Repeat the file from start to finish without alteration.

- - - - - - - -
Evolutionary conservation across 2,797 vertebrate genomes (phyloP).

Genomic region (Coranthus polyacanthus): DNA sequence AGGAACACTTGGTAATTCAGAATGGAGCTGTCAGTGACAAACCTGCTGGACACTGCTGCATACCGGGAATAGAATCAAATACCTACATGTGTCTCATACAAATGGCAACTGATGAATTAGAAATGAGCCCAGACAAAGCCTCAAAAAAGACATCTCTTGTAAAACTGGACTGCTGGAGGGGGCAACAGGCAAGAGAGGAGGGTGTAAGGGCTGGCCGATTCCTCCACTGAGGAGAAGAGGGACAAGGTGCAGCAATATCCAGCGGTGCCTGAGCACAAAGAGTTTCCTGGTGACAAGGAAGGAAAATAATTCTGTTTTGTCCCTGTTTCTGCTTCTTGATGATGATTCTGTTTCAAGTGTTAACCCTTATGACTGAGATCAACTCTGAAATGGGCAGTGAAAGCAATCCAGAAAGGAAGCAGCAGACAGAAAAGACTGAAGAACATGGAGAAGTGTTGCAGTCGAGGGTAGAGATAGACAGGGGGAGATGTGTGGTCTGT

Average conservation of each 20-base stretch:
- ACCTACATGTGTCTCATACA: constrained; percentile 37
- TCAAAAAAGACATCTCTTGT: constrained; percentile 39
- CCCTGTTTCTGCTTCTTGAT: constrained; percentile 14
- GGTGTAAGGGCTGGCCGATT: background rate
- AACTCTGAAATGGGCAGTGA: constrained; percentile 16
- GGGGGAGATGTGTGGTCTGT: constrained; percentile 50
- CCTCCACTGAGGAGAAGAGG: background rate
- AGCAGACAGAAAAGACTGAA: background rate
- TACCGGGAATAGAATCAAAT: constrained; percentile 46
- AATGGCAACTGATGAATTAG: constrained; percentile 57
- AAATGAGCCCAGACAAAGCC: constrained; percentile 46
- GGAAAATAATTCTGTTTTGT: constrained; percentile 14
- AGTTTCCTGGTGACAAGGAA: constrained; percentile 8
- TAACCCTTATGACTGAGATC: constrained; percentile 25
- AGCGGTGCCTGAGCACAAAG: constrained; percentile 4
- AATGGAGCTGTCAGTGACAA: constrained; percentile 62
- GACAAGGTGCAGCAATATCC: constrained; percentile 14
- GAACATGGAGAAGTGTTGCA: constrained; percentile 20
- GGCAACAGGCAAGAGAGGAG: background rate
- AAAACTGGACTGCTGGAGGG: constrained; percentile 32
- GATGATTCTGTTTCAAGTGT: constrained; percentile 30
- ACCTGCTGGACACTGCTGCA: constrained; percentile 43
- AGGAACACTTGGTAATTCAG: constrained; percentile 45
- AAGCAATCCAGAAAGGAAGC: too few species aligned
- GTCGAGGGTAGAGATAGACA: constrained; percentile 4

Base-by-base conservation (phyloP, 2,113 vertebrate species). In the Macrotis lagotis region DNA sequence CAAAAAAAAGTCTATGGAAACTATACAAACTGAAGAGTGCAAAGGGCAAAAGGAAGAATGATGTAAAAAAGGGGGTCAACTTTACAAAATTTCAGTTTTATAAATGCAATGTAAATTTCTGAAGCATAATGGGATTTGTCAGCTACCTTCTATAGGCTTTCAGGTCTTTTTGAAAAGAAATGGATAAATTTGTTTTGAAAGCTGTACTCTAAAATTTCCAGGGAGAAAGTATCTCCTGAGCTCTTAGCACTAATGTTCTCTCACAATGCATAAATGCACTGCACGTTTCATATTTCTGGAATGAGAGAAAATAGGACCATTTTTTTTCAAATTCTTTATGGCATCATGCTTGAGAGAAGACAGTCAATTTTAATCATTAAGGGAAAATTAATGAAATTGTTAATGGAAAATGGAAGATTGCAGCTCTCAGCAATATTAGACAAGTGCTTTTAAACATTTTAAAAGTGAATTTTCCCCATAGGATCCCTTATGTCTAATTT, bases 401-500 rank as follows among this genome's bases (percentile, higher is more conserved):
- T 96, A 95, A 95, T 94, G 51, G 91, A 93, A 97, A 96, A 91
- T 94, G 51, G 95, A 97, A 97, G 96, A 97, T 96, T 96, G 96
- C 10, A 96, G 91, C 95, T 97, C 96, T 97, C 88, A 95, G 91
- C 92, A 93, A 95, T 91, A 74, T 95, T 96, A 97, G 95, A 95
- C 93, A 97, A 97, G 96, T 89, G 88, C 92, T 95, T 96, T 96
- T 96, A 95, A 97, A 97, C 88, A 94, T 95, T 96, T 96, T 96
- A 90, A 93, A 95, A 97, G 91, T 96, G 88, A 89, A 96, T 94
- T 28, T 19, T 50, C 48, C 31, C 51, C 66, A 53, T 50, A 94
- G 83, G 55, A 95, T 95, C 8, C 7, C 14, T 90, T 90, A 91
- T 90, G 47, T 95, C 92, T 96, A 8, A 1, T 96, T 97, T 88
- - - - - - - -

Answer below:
Evolutionary conservation across 2,797 vertebrate genomes (phyloP).

Genomic region (Coranthus polyacanthus): DNA sequence AGGAACACTTGGTAATTCAGAATGGAGCTGTCAGTGACAAACCTGCTGGACACTGCTGCATACCGGGAATAGAATCAAATACCTACATGTGTCTCATACAAATGGCAACTGATGAATTAGAAATGAGCCCAGACAAAGCCTCAAAAAAGACATCTCTTGTAAAACTGGACTGCTGGAGGGGGCAACAGGCAAGAGAGGAGGGTGTAAGGGCTGGCCGATTCCTCCACTGAGGAGAAGAGGGACAAGGTGCAGCAATATCCAGCGGTGCCTGAGCACAAAGAGTTTCCTGGTGACAAGGAAGGAAAATAATTCTGTTTTGTCCCTGTTTCTGCTTCTTGATGATGATTCTGTTTCAAGTGTTAACCCTTATGACTGAGATCAACTCTGAAATGGGCAGTGAAAGCAATCCAGAAAGGAAGCAGCAGACAGAAAAGACTGAAGAACATGGAGAAGTGTTGCAGTCGAGGGTAGAGATAGACAGGGGGAGATGTGTGGTCTGT

Average conservation of each 20-base stretch:
- ACCTACATGTGTCTCATACA: constrained; percentile 37
- TCAAAAAAGACATCTCTTGT: constrained; percentile 39
- CCCTGTTTCTGCTTCTTGAT: constrained; percentile 14
- GGTGTAAGGGCTGGCCGATT: background rate
- AACTCTGAAATGGGCAGTGA: constrained; percentile 16
- GGGGGAGATGTGTGGTCTGT: constrained; percentile 50
- CCTCCACTGAGGAGAAGAGG: background rate
- AGCAGACAGAAAAGACTGAA: background rate
- TACCGGGAATAGAATCAAAT: constrained; percentile 46
- AATGGCAACTGATGAATTAG: constrained; percentile 57
- AAATGAGCCCAGACAAAGCC: constrained; percentile 46
- GGAAAATAATTCTGTTTTGT: constrained; percentile 14
- AGTTTCCTGGTGACAAGGAA: constrained; percentile 8
- TAACCCTTATGACTGAGATC: constrained; percentile 25
- AGCGGTGCCTGAGCACAAAG: constrained; percentile 4
- AATGGAGCTGTCAGTGACAA: constrained; percentile 62
- GACAAGGTGCAGCAATATCC: constrained; percentile 14
- GAACATGGAGAAGTGTTGCA: constrained; percentile 20
- GGCAACAGGCAAGAGAGGAG: background rate
- AAAACTGGACTGCTGGAGGG: constrained; percentile 32
- GATGATTCTGTTTCAAGTGT: constrained; percentile 30
- ACCTGCTGGACACTGCTGCA: constrained; percentile 43
- AGGAACACTTGGTAATTCAG: constrained; percentile 45
- AAGCAATCCAGAAAGGAAGC: too few species aligned
- GTCGAGGGTAGAGATAGACA: constrained; percentile 4

Base-by-base conservation (phyloP, 2,113 vertebrate species). In the Macrotis lagotis region DNA sequence CAAAAAAAAGTCTATGGAAACTATACAAACTGAAGAGTGCAAAGGGCAAAAGGAAGAATGATGTAAAAAAGGGGGTCAACTTTACAAAATTTCAGTTTTATAAATGCAATGTAAATTTCTGAAGCATAATGGGATTTGTCAGCTACCTTCTATAGGCTTTCAGGTCTTTTTGAAAAGAAATGGATAAATTTGTTTTGAAAGCTGTACTCTAAAATTTCCAGGGAGAAAGTATCTCCTGAGCTCTTAGCACTAATGTTCTCTCACAATGCATAAATGCACTGCACGTTTCATATTTCTGGAATGAGAGAAAATAGGACCATTTTTTTTCAAATTCTTTATGGCATCATGCTTGAGAGAAGACAGTCAATTTTAATCATTAAGGGAAAATTAATGAAATTGTTAATGGAAAATGGAAGATTGCAGCTCTCAGCAATATTAGACAAGTGCTTTTAAACATTTTAAAAGTGAATTTTCCCCATAGGATCCCTTATGTCTAATTT, bases 401-500 rank as follows among this genome's bases (percentile, higher is more conserved):
- T 96, A 95, A 95, T 94, G 51, G 91, A 93, A 97, A 96, A 91
- T 94, G 51, G 95, A 97, A 97, G 96, A 97, T 96, T 96, G 96
- C 10, A 96, G 91, C 95, T 97, C 96, T 97, C 88, A 95, G 91
- C 92, A 93, A 95, T 91, A 74, T 95, T 96, A 97, G 95, A 95
- C 93, A 97, A 97, G 96, T 89, G 88, C 92, T 95, T 96, T 96
- T 96, A 95, A 97, A 97, C 88, A 94, T 95, T 96, T 96, T 96
- A 90, A 93, A 95, A 97, G 91, T 96, G 88, A 89, A 96, T 94
- T 28, T 19, T 50, C 48, C 31, C 51, C 66, A 53, T 50, A 94
- G 83, G 55, A 95, T 95, C 8, C 7, C 14, T 90, T 90, A 91
- T 90, G 47, T 95, C 92, T 96, A 8, A 1, T 96, T 97, T 88